The race to preserve the historic Crystal Mill in the Elk Mountains near Aspen is on. A foundation is trying to raise $10 million to save it. (Crystal Mill Foundation)
The Crystal Mill, a beautiful relic of Colorado’s colorful mining past, has stood crazily on a rock outcrop above the Crystal River in the Elk mountains since 1893. But after withstanding more than a century of harsh winters in a rugged, remote setting near the ghost town of Crystal, its days may be numbered.
Historic preservation efforts to save the structure through the intervention of a non-profit foundation are underway, but Crystal Mill Foundation president Heather Leigh said $10 million must be raised by next June to purchase it from the private family that owns it and secure its future, otherwise the owners are likely to sell it.
“We really believe that making it a non-profit and putting it in a place where it is preserved and protected for the next century will help get it into the right place, and we have a very small window to do it,” Leigh said. “We have to get this done within the next year, or it rolls back to the family and they will sell it to the highest bidder. If you’re a billionaire and you want a quiet retreat place to go, you (can) knock down the mill and no one will ever come on that road again.”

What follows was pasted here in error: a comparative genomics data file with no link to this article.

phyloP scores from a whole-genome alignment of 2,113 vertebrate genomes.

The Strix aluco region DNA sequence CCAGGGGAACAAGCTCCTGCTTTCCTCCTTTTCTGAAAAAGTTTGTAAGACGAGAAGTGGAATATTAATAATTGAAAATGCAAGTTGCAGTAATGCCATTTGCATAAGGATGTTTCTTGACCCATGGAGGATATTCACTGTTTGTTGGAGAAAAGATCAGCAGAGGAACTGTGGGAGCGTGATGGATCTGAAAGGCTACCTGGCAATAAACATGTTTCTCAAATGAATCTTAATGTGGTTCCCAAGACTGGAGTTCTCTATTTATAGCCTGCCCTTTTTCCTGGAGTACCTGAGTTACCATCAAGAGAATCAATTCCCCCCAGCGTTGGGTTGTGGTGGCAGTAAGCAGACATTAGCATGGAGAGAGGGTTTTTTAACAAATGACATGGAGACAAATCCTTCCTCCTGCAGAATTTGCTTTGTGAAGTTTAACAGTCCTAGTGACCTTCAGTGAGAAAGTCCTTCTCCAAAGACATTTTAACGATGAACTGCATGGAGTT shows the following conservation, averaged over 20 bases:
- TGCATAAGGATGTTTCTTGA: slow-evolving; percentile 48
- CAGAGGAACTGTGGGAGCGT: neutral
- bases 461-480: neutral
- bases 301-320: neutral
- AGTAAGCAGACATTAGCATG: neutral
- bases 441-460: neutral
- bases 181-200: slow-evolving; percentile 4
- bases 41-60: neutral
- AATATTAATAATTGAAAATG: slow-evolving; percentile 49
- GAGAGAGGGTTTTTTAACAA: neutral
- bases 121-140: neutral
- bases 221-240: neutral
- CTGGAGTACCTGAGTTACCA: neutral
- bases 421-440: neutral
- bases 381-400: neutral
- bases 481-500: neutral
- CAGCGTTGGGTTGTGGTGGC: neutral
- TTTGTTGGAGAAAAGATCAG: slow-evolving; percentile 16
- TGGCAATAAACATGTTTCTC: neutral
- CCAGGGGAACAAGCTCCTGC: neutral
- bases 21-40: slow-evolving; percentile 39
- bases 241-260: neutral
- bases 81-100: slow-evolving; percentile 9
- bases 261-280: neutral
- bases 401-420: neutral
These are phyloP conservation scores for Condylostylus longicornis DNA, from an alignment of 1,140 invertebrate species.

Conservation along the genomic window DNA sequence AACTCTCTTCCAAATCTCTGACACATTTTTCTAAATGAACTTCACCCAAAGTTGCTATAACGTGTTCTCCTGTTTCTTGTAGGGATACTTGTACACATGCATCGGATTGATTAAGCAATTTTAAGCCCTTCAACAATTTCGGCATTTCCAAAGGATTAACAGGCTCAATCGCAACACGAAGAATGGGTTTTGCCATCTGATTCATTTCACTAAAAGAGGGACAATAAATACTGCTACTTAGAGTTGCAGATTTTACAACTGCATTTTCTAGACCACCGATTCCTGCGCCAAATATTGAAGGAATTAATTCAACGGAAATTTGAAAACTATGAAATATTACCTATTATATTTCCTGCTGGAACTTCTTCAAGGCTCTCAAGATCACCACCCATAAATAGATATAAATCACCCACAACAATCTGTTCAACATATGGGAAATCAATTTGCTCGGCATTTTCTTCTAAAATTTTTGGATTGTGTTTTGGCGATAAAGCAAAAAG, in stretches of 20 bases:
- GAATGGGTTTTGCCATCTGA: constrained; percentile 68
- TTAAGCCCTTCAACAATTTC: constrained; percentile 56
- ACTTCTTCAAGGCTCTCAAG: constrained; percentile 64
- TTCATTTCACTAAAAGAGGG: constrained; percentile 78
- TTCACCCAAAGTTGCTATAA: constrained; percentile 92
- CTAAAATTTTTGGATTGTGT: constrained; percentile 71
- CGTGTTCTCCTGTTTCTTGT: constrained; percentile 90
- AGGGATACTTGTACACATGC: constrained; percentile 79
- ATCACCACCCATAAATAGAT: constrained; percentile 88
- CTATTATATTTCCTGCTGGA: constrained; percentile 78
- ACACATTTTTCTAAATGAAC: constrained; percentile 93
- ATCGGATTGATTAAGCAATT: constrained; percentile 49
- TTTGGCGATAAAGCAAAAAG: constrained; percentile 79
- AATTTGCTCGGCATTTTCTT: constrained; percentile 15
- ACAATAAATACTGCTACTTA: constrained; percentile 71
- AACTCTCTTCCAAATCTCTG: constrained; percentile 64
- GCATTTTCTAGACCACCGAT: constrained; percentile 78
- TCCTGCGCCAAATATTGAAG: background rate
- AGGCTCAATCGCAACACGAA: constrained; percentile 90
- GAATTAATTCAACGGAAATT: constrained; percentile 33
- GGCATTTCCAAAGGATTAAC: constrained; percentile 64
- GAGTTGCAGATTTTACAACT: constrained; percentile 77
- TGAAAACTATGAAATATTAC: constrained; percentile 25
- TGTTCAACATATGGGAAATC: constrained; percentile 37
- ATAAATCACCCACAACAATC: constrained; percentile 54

That’s because it’s not easy to get to the Crystal Mill, which is 6 miles west of Marble. The last 4 miles is on an extremely rugged road, making it a destination mostly limited to hikers, mountain bikers and 4×4 vehicles.
But it’s only 17 miles southwest from Aspen as the crow flies — a few minutes by helicopter — so Leigh fears it would be an attractive property to a billionaire wanting to demolish the mill to discourage visitors and build a home nearby. That’s why Leigh spent a year setting up the non-profit foundation to save it so visitors can continue to make the trip.
“It looks fake,” Leigh said. “It looks like a Hollywood movie set façade, out in the middle of nowhere. You think you’re never going to see it, you’re never going to find it, and then there she is. She is sitting up on this precipice of a rock outcrop, this silent majestic symbol of the American West, of Colorado and the determination of people when they set their mind to something. I think that’s what brings people back.”
Despite its name, it wasn’t actually a mill. It was built beside a dam with a water-wheel turbine to operate an air compressor that served mines in the area. It closed in 1917.
At its peak, the town of Crystal was home to more than 600, but now there are only six residents, all of them summer-only.
The foundation’s website has letters of support from several entities supporting preservation, including White River National Forest supervisor Scott Fitzwilliams, Colorado Preservation Inc. director Kim Grant and Aspen Valley Land Trust executive director Suzanne Stephens.
Leigh said $5 million is needed to acquire the property, while another $5 million will be needed to install toilets, provide a source of drinking water and restore a series of steps from the structure down to the river below.
“We need to be halfway there by December, or the family is probably going to list the property for sale,” Leigh said. “We have to have the $10 million before June of 2021 or they get it back. The race is on.”
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